First and foremost the government had to convey the impression to all concerned including an over-excited independent media that it was fully in control of the situation, that it was neither agonizing nor floundering. Even if it has become the habit to curb the initiative of highest level operational commanders on the ground, they could have given the freedom to the concerned commanders to take up position on the flanks of the incursion and if restrained from getting behind the Chinese troops that had ingressed, they could have made an incursion on the Chinese side based on their knowledge of the terrain across the LAC up to whatever depth the commanders felt was prudent to do so. No firing was to be initiated by the Indian side. It was up to the Chinese to pull back, let the situation continue in the same state or go in for further escalation.

            The dilemma for the Beijing leadership would have become very real. Whatever the outcome of the escalation; very probably in favor of the Chinese, being better prepared and having the advantage of the attacker the damage to China’s regional and international standing would have been out of proportion to the tactical advantage that they may have gained. Clearly in trying to teach India a lesson or warn India in any other manner the Chinese had blundered. India had simply to wait it out by making clear that the visit of the Chinese premier was off. In all probability, it would have been their foreign minister who would have visited Delhi. India did not even have to play the bigger cards that it held, like the Tibet card or the India-China trade card.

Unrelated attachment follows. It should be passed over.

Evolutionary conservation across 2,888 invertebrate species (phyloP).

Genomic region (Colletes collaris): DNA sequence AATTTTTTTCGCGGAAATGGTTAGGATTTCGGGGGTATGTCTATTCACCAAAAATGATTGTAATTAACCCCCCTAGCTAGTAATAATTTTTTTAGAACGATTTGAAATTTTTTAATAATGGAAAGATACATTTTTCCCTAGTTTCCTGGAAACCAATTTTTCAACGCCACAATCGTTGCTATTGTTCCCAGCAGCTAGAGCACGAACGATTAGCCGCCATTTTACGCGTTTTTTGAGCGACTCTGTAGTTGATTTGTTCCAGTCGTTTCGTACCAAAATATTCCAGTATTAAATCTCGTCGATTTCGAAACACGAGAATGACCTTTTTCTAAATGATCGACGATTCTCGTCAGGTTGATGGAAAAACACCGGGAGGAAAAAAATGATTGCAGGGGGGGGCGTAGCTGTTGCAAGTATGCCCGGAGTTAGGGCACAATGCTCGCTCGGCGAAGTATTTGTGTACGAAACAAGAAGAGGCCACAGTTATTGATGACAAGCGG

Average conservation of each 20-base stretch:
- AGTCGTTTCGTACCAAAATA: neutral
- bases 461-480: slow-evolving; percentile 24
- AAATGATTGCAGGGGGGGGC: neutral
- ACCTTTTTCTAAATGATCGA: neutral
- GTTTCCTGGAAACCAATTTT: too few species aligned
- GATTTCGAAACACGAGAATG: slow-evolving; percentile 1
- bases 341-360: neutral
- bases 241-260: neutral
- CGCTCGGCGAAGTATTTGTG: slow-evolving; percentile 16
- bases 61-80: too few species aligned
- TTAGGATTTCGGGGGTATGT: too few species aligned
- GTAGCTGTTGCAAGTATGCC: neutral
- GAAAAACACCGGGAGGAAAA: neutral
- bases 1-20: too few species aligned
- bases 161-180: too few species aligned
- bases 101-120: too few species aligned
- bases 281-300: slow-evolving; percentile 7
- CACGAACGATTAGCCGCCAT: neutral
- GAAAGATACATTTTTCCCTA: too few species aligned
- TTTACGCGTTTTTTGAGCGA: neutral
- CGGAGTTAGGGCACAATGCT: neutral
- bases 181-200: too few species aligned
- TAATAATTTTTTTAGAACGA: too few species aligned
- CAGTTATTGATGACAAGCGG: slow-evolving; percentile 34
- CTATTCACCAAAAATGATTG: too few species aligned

That the Chinese game plan had misfired would have become evident to them. Whatever the reticence India had in strengthening its relation with its natural allies in East Asia were removed. It has resulted in the multi-faceted deepened agreement with Japan that had been on the backburner for years. There are lessons to be drawn from the Ladakh misadventure by both sides. For India the clearest lesson as far as the border question on the Himalayan frontier goes would be that without a credible riposte capability that can be launched into Tibet the Chinese will always retain the option for deep incursions. Next time they will make sure that they play their cards in a more sophisticated manner. For India the Depsang incursion was a wake up call in the manner of Kargil with the difference that this time India did not have to pay  too heavy a price.


Vinod Saighal

31st May 31, 2013     


 * Restructuring South Asian Security  (MANAS Publications New Delhi. First published 2000).

Published in The Statesman (Wednesday May 5, 2013 - Page 9). .